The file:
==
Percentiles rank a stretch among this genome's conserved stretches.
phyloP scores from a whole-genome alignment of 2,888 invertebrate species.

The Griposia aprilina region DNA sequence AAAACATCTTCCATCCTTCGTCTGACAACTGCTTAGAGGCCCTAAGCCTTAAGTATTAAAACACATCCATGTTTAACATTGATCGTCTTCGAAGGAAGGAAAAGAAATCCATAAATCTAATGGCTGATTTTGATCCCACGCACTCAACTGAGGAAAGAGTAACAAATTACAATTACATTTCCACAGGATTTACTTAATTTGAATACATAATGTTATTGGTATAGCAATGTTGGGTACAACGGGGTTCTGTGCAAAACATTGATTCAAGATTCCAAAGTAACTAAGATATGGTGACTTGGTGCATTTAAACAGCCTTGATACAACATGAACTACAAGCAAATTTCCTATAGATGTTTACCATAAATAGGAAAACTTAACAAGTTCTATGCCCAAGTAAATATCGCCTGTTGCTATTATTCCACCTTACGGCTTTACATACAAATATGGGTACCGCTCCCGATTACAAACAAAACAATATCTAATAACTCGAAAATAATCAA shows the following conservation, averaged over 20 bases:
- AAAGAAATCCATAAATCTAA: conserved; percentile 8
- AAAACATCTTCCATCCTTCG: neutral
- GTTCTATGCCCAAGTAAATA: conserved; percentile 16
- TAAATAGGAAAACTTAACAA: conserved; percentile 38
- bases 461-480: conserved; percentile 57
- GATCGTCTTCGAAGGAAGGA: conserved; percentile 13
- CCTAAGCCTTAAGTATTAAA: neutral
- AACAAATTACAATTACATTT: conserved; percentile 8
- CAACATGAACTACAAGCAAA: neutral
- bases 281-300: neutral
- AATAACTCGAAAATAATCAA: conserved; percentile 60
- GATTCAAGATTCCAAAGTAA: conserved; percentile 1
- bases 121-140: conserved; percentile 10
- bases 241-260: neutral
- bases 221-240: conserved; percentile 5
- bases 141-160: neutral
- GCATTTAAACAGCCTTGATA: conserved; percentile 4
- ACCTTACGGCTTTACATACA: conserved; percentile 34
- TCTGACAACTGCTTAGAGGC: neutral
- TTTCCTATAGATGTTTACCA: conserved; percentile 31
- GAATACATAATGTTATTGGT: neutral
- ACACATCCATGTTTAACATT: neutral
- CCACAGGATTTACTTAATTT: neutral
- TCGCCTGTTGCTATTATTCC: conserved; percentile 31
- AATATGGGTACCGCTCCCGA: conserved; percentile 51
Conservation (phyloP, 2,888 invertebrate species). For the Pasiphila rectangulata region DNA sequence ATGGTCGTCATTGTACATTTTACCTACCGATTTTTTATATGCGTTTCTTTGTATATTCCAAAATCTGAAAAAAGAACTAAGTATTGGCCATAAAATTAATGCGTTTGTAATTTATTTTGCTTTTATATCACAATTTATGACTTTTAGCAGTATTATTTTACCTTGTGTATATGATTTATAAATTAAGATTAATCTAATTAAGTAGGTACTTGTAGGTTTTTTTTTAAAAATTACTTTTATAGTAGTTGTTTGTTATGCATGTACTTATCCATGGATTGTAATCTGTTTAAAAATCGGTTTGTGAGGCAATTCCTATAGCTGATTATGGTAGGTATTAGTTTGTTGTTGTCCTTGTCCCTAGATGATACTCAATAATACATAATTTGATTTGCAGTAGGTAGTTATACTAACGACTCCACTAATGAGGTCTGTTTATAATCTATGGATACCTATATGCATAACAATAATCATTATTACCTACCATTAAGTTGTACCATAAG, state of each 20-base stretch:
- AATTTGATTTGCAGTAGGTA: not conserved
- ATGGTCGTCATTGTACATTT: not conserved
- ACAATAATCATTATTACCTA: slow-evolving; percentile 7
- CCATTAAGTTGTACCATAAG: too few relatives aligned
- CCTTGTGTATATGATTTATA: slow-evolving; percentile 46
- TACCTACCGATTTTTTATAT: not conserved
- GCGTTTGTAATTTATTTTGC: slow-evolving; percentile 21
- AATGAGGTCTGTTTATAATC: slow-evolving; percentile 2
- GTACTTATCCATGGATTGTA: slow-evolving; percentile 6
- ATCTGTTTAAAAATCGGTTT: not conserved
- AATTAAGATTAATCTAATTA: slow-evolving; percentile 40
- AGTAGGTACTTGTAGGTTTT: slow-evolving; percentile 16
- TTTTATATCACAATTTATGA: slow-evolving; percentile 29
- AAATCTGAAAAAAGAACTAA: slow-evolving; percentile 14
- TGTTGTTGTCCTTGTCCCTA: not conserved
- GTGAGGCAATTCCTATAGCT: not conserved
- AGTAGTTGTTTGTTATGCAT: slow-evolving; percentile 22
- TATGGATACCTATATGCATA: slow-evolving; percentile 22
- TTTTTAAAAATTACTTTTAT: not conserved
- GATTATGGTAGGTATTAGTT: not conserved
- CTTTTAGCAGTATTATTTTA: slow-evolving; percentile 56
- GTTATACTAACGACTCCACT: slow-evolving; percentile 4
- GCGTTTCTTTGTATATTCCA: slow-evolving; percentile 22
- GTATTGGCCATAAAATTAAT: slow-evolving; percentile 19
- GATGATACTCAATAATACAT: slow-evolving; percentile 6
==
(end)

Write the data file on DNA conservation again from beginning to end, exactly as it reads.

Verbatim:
Percentiles rank a stretch among this genome's conserved stretches.
phyloP scores from a whole-genome alignment of 2,888 invertebrate species.

The Griposia aprilina region DNA sequence AAAACATCTTCCATCCTTCGTCTGACAACTGCTTAGAGGCCCTAAGCCTTAAGTATTAAAACACATCCATGTTTAACATTGATCGTCTTCGAAGGAAGGAAAAGAAATCCATAAATCTAATGGCTGATTTTGATCCCACGCACTCAACTGAGGAAAGAGTAACAAATTACAATTACATTTCCACAGGATTTACTTAATTTGAATACATAATGTTATTGGTATAGCAATGTTGGGTACAACGGGGTTCTGTGCAAAACATTGATTCAAGATTCCAAAGTAACTAAGATATGGTGACTTGGTGCATTTAAACAGCCTTGATACAACATGAACTACAAGCAAATTTCCTATAGATGTTTACCATAAATAGGAAAACTTAACAAGTTCTATGCCCAAGTAAATATCGCCTGTTGCTATTATTCCACCTTACGGCTTTACATACAAATATGGGTACCGCTCCCGATTACAAACAAAACAATATCTAATAACTCGAAAATAATCAA shows the following conservation, averaged over 20 bases:
- AAAGAAATCCATAAATCTAA: conserved; percentile 8
- AAAACATCTTCCATCCTTCG: neutral
- GTTCTATGCCCAAGTAAATA: conserved; percentile 16
- TAAATAGGAAAACTTAACAA: conserved; percentile 38
- bases 461-480: conserved; percentile 57
- GATCGTCTTCGAAGGAAGGA: conserved; percentile 13
- CCTAAGCCTTAAGTATTAAA: neutral
- AACAAATTACAATTACATTT: conserved; percentile 8
- CAACATGAACTACAAGCAAA: neutral
- bases 281-300: neutral
- AATAACTCGAAAATAATCAA: conserved; percentile 60
- GATTCAAGATTCCAAAGTAA: conserved; percentile 1
- bases 121-140: conserved; percentile 10
- bases 241-260: neutral
- bases 221-240: conserved; percentile 5
- bases 141-160: neutral
- GCATTTAAACAGCCTTGATA: conserved; percentile 4
- ACCTTACGGCTTTACATACA: conserved; percentile 34
- TCTGACAACTGCTTAGAGGC: neutral
- TTTCCTATAGATGTTTACCA: conserved; percentile 31
- GAATACATAATGTTATTGGT: neutral
- ACACATCCATGTTTAACATT: neutral
- CCACAGGATTTACTTAATTT: neutral
- TCGCCTGTTGCTATTATTCC: conserved; percentile 31
- AATATGGGTACCGCTCCCGA: conserved; percentile 51
Conservation (phyloP, 2,888 invertebrate species). For the Pasiphila rectangulata region DNA sequence ATGGTCGTCATTGTACATTTTACCTACCGATTTTTTATATGCGTTTCTTTGTATATTCCAAAATCTGAAAAAAGAACTAAGTATTGGCCATAAAATTAATGCGTTTGTAATTTATTTTGCTTTTATATCACAATTTATGACTTTTAGCAGTATTATTTTACCTTGTGTATATGATTTATAAATTAAGATTAATCTAATTAAGTAGGTACTTGTAGGTTTTTTTTTAAAAATTACTTTTATAGTAGTTGTTTGTTATGCATGTACTTATCCATGGATTGTAATCTGTTTAAAAATCGGTTTGTGAGGCAATTCCTATAGCTGATTATGGTAGGTATTAGTTTGTTGTTGTCCTTGTCCCTAGATGATACTCAATAATACATAATTTGATTTGCAGTAGGTAGTTATACTAACGACTCCACTAATGAGGTCTGTTTATAATCTATGGATACCTATATGCATAACAATAATCATTATTACCTACCATTAAGTTGTACCATAAG, state of each 20-base stretch:
- AATTTGATTTGCAGTAGGTA: not conserved
- ATGGTCGTCATTGTACATTT: not conserved
- ACAATAATCATTATTACCTA: slow-evolving; percentile 7
- CCATTAAGTTGTACCATAAG: too few relatives aligned
- CCTTGTGTATATGATTTATA: slow-evolving; percentile 46
- TACCTACCGATTTTTTATAT: not conserved
- GCGTTTGTAATTTATTTTGC: slow-evolving; percentile 21
- AATGAGGTCTGTTTATAATC: slow-evolving; percentile 2
- GTACTTATCCATGGATTGTA: slow-evolving; percentile 6
- ATCTGTTTAAAAATCGGTTT: not conserved
- AATTAAGATTAATCTAATTA: slow-evolving; percentile 40
- AGTAGGTACTTGTAGGTTTT: slow-evolving; percentile 16
- TTTTATATCACAATTTATGA: slow-evolving; percentile 29
- AAATCTGAAAAAAGAACTAA: slow-evolving; percentile 14
- TGTTGTTGTCCTTGTCCCTA: not conserved
- GTGAGGCAATTCCTATAGCT: not conserved
- AGTAGTTGTTTGTTATGCAT: slow-evolving; percentile 22
- TATGGATACCTATATGCATA: slow-evolving; percentile 22
- TTTTTAAAAATTACTTTTAT: not conserved
- GATTATGGTAGGTATTAGTT: not conserved
- CTTTTAGCAGTATTATTTTA: slow-evolving; percentile 56
- GTTATACTAACGACTCCACT: slow-evolving; percentile 4
- GCGTTTCTTTGTATATTCCA: slow-evolving; percentile 22
- GTATTGGCCATAAAATTAAT: slow-evolving; percentile 19
- GATGATACTCAATAATACAT: slow-evolving; percentile 6